Can Pandora Media (NYSE:P) carry the momentum it built during the first half of 2013 into the third quarter?
The company registered strong revenue growth in Q2 primarily on a surprising jump in mobile monetization and better cost control. However, it has removed the 40-hour cap on mobile listening which fueled growth in the subscription business during the first half of the year. In addition to this, its active listener growth is slowing down, which is evident from the disclosure of its monthly operating metrics. As a result, we believe that it might be difficult for Pandora to sustain the monetization level it saw in the second quarter.
Our price estimate for the company stands at $14.50, implying a significant discount to the market price. The company has raised the bar high, but may not be able to deliver the same punch this time. We will find out when the company reports on November 21st but note analysts’ consensus is below the midpoint of company guidance. Further clouding the picture is the company’s intention to move the fiscal year end from January to December, which will introduce a two-month stub period in filed results.
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The Active Listener Growth Is Slowing Down
Pandora regularly releases its monthly performance metrics including the number of listener hours, active listeners and the share of total U.S. radio listening. We have been looking at the pattern for the past few months and it is clear that growth in the number active listeners is slowing. For Q3 2013, the average active listener count stood at 71.9 million, which represents a healthy jump of 24% over the same period a year ago.  However, the sequential growth tells a completely different story. The active listener count increased from 72.1 million in August 2013 to just 72.7 million in September, registering growth of merely 0.8%.  In October, the figure actually declined to 70.9 million which suggests that the company may be nearing the ceiling for the active listener base in the U.S.  The growth is going to be difficult as competing services make inroads into the online radio market.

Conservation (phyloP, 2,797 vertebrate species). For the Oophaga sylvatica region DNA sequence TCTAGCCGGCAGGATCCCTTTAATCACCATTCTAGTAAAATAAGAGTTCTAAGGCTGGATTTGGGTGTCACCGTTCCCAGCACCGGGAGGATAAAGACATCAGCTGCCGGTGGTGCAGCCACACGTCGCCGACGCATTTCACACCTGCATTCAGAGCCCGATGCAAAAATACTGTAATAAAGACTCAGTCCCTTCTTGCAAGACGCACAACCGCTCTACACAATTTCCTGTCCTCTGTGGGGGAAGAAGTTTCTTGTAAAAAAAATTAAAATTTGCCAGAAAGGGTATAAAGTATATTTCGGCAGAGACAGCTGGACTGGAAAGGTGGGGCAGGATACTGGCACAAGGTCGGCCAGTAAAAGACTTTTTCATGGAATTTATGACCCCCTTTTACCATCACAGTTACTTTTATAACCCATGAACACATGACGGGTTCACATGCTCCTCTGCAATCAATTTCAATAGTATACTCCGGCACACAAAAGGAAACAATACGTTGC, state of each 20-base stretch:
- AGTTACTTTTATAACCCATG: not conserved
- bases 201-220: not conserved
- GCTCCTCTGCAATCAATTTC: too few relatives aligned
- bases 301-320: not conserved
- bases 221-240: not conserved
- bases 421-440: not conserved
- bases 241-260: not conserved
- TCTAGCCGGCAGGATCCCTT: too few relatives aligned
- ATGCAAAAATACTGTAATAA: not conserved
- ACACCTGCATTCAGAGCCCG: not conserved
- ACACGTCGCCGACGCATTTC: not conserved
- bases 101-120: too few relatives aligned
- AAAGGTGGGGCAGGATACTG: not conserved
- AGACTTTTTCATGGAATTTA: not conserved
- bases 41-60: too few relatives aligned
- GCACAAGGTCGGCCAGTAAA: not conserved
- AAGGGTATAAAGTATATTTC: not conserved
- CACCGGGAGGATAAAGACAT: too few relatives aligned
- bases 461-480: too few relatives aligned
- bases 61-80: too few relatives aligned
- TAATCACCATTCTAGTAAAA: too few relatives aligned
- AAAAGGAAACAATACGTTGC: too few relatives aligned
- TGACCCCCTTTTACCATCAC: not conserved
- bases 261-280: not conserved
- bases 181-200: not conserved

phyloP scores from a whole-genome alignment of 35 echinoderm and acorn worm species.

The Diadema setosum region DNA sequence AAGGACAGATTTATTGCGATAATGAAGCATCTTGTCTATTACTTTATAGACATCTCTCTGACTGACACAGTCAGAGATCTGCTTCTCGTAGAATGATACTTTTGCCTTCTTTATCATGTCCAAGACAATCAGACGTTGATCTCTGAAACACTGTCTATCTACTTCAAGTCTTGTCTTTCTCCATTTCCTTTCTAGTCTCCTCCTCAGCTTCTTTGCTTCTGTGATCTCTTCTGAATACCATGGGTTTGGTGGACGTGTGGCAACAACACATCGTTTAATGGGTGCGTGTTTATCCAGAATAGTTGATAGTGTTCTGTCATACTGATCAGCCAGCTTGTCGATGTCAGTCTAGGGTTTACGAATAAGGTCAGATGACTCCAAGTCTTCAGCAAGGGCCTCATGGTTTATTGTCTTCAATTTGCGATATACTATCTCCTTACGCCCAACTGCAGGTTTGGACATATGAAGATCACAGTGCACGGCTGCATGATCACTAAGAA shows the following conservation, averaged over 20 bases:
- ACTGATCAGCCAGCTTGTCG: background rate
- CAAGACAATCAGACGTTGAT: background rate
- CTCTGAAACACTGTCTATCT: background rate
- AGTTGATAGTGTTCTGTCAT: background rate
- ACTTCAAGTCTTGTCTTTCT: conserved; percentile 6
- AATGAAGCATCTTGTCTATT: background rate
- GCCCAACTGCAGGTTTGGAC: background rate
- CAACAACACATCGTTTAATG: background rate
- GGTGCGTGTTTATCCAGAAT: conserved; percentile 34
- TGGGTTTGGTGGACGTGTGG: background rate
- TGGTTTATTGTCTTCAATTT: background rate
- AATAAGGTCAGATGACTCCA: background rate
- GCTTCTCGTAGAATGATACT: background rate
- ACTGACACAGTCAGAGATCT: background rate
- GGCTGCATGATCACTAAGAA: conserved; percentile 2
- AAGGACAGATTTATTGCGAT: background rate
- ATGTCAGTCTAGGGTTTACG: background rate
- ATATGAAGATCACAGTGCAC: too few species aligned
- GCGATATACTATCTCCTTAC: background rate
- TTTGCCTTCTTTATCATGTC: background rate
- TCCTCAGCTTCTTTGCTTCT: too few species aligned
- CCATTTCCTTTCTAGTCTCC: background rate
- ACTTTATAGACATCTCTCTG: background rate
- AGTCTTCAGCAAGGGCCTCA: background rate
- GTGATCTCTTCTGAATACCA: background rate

Apple has announced its Internet radio service that will directly compete with Pandora. Under the name iTunes Radio, Apple will offer many features similar to that of Pandora, including personalized radio stations, free ad-supported service as well as the ad-free subscription option. While Pandora has over 1 million songs in its library, Apple’s service will give users access to its entire iTunes catalog which boasts of over 26 million songs. In addition, the subscription fee for iTunes Radio (at $24.99 per year) is lower than that for Pandora, which charges $36 per year for its Pandora One service. There will also be new competition from Sirius XM, as Pandora steps up efforts to tap the in-vehicle market, which has traditionally been the territory for Sirius XM (NASDAQ:SIRI) and terrestrial radio services. In addition, we expect Spotify to further expand its Internet radio service and Clear Channel’s iHeartRadio to gradually entice users. There is a good chance that other big names such as Microsoft (NASDAQ:MSFT) might jump on the Internet radio bandwagon if Apple is successful. The market is going to get crowded, which will make it difficult for Pandora to sustain rapid growth. In sum, competitive pressures see set to increase.
Monetization Growth Will Remain a Key Focus
Pandora’s RPM (revenue per 1000 listener hours) had been growing gradually, but saw a substantial jump in the most recently-reported quarter. The company’s focus on increasing audio ads and expanding its ad business among local clients, along with the continued ramp up of its sales force, are fueling this growth. Radio ad buyers are usually indifferent about placing their ads on the mobile or desktop platforms since traditional radio has forever been mobile. Therefore, the company is confident about its ability to improve mobile monetization to sustainable levels in the future.
Local advertising remains a big opportunity for Pandora as radio services have an edge in this area. The revenue generated by local ads increased four-fold in Q2 fiscal 2014 compared to the prior year.  The company is also building momentum in audio ads, which accounted for more than 60% of total ad revenue during the second quarter. There is an opportunity to increase the number of audio ads as users listening to radio with in-vehicle platforms are accustomed to higher ad frequency.Notes: